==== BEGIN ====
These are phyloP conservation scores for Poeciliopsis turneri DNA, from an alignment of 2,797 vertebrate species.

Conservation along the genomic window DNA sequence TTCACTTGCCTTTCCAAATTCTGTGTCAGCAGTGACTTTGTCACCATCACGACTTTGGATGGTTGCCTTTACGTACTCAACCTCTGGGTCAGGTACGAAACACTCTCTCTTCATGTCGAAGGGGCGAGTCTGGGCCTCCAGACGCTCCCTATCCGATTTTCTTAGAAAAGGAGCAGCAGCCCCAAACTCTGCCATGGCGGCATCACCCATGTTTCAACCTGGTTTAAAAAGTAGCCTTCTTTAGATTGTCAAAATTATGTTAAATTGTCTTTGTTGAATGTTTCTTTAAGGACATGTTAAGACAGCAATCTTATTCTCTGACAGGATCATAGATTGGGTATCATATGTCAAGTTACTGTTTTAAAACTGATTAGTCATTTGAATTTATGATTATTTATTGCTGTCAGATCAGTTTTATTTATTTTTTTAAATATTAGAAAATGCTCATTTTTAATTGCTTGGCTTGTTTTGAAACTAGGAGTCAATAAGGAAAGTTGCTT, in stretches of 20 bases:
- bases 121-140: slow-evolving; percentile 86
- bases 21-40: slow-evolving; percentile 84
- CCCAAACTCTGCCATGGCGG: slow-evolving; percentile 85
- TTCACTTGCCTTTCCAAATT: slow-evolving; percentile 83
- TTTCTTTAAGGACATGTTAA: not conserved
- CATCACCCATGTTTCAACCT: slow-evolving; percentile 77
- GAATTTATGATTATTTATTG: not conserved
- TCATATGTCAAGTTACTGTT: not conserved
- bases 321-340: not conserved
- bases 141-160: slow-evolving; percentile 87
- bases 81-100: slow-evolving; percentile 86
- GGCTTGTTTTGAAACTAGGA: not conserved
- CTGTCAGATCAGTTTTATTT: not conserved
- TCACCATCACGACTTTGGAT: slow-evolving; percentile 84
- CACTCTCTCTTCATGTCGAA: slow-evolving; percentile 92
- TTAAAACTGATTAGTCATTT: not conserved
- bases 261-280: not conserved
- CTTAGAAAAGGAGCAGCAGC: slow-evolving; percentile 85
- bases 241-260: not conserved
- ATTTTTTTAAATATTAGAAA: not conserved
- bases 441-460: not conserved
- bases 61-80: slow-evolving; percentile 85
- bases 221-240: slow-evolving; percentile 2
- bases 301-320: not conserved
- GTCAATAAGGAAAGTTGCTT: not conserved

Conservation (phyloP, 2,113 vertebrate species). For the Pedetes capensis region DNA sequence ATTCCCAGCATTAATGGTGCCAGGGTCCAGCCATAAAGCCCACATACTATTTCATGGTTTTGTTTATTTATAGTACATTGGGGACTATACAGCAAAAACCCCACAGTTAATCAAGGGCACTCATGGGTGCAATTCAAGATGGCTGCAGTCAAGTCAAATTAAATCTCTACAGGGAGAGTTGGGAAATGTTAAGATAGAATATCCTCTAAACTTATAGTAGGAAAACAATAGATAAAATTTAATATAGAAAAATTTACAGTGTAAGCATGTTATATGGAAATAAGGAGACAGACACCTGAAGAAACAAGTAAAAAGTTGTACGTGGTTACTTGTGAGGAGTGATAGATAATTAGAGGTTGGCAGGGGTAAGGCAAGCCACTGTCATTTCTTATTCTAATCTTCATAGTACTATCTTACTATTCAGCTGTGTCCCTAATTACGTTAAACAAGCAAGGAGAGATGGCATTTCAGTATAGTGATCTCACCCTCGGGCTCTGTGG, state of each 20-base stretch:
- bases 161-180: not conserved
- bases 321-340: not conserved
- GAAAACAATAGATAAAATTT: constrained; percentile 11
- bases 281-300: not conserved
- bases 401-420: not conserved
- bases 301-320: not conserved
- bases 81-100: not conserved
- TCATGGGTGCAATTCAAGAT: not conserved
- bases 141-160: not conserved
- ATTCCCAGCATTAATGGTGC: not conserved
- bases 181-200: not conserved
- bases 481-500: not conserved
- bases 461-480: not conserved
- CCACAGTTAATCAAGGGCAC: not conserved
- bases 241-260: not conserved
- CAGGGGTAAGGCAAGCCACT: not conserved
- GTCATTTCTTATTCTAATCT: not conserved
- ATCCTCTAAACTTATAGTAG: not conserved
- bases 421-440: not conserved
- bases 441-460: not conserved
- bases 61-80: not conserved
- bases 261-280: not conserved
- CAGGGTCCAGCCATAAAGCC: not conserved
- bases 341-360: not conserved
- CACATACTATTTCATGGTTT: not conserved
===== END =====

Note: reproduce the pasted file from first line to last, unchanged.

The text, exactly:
These are phyloP conservation scores for Poeciliopsis turneri DNA, from an alignment of 2,797 vertebrate species.

Conservation along the genomic window DNA sequence TTCACTTGCCTTTCCAAATTCTGTGTCAGCAGTGACTTTGTCACCATCACGACTTTGGATGGTTGCCTTTACGTACTCAACCTCTGGGTCAGGTACGAAACACTCTCTCTTCATGTCGAAGGGGCGAGTCTGGGCCTCCAGACGCTCCCTATCCGATTTTCTTAGAAAAGGAGCAGCAGCCCCAAACTCTGCCATGGCGGCATCACCCATGTTTCAACCTGGTTTAAAAAGTAGCCTTCTTTAGATTGTCAAAATTATGTTAAATTGTCTTTGTTGAATGTTTCTTTAAGGACATGTTAAGACAGCAATCTTATTCTCTGACAGGATCATAGATTGGGTATCATATGTCAAGTTACTGTTTTAAAACTGATTAGTCATTTGAATTTATGATTATTTATTGCTGTCAGATCAGTTTTATTTATTTTTTTAAATATTAGAAAATGCTCATTTTTAATTGCTTGGCTTGTTTTGAAACTAGGAGTCAATAAGGAAAGTTGCTT, in stretches of 20 bases:
- bases 121-140: slow-evolving; percentile 86
- bases 21-40: slow-evolving; percentile 84
- CCCAAACTCTGCCATGGCGG: slow-evolving; percentile 85
- TTCACTTGCCTTTCCAAATT: slow-evolving; percentile 83
- TTTCTTTAAGGACATGTTAA: not conserved
- CATCACCCATGTTTCAACCT: slow-evolving; percentile 77
- GAATTTATGATTATTTATTG: not conserved
- TCATATGTCAAGTTACTGTT: not conserved
- bases 321-340: not conserved
- bases 141-160: slow-evolving; percentile 87
- bases 81-100: slow-evolving; percentile 86
- GGCTTGTTTTGAAACTAGGA: not conserved
- CTGTCAGATCAGTTTTATTT: not conserved
- TCACCATCACGACTTTGGAT: slow-evolving; percentile 84
- CACTCTCTCTTCATGTCGAA: slow-evolving; percentile 92
- TTAAAACTGATTAGTCATTT: not conserved
- bases 261-280: not conserved
- CTTAGAAAAGGAGCAGCAGC: slow-evolving; percentile 85
- bases 241-260: not conserved
- ATTTTTTTAAATATTAGAAA: not conserved
- bases 441-460: not conserved
- bases 61-80: slow-evolving; percentile 85
- bases 221-240: slow-evolving; percentile 2
- bases 301-320: not conserved
- GTCAATAAGGAAAGTTGCTT: not conserved

Conservation (phyloP, 2,113 vertebrate species). For the Pedetes capensis region DNA sequence ATTCCCAGCATTAATGGTGCCAGGGTCCAGCCATAAAGCCCACATACTATTTCATGGTTTTGTTTATTTATAGTACATTGGGGACTATACAGCAAAAACCCCACAGTTAATCAAGGGCACTCATGGGTGCAATTCAAGATGGCTGCAGTCAAGTCAAATTAAATCTCTACAGGGAGAGTTGGGAAATGTTAAGATAGAATATCCTCTAAACTTATAGTAGGAAAACAATAGATAAAATTTAATATAGAAAAATTTACAGTGTAAGCATGTTATATGGAAATAAGGAGACAGACACCTGAAGAAACAAGTAAAAAGTTGTACGTGGTTACTTGTGAGGAGTGATAGATAATTAGAGGTTGGCAGGGGTAAGGCAAGCCACTGTCATTTCTTATTCTAATCTTCATAGTACTATCTTACTATTCAGCTGTGTCCCTAATTACGTTAAACAAGCAAGGAGAGATGGCATTTCAGTATAGTGATCTCACCCTCGGGCTCTGTGG, state of each 20-base stretch:
- bases 161-180: not conserved
- bases 321-340: not conserved
- GAAAACAATAGATAAAATTT: constrained; percentile 11
- bases 281-300: not conserved
- bases 401-420: not conserved
- bases 301-320: not conserved
- bases 81-100: not conserved
- TCATGGGTGCAATTCAAGAT: not conserved
- bases 141-160: not conserved
- ATTCCCAGCATTAATGGTGC: not conserved
- bases 181-200: not conserved
- bases 481-500: not conserved
- bases 461-480: not conserved
- CCACAGTTAATCAAGGGCAC: not conserved
- bases 241-260: not conserved
- CAGGGGTAAGGCAAGCCACT: not conserved
- GTCATTTCTTATTCTAATCT: not conserved
- ATCCTCTAAACTTATAGTAG: not conserved
- bases 421-440: not conserved
- bases 441-460: not conserved
- bases 61-80: not conserved
- bases 261-280: not conserved
- CAGGGTCCAGCCATAAAGCC: not conserved
- bases 341-360: not conserved
- CACATACTATTTCATGGTTT: not conserved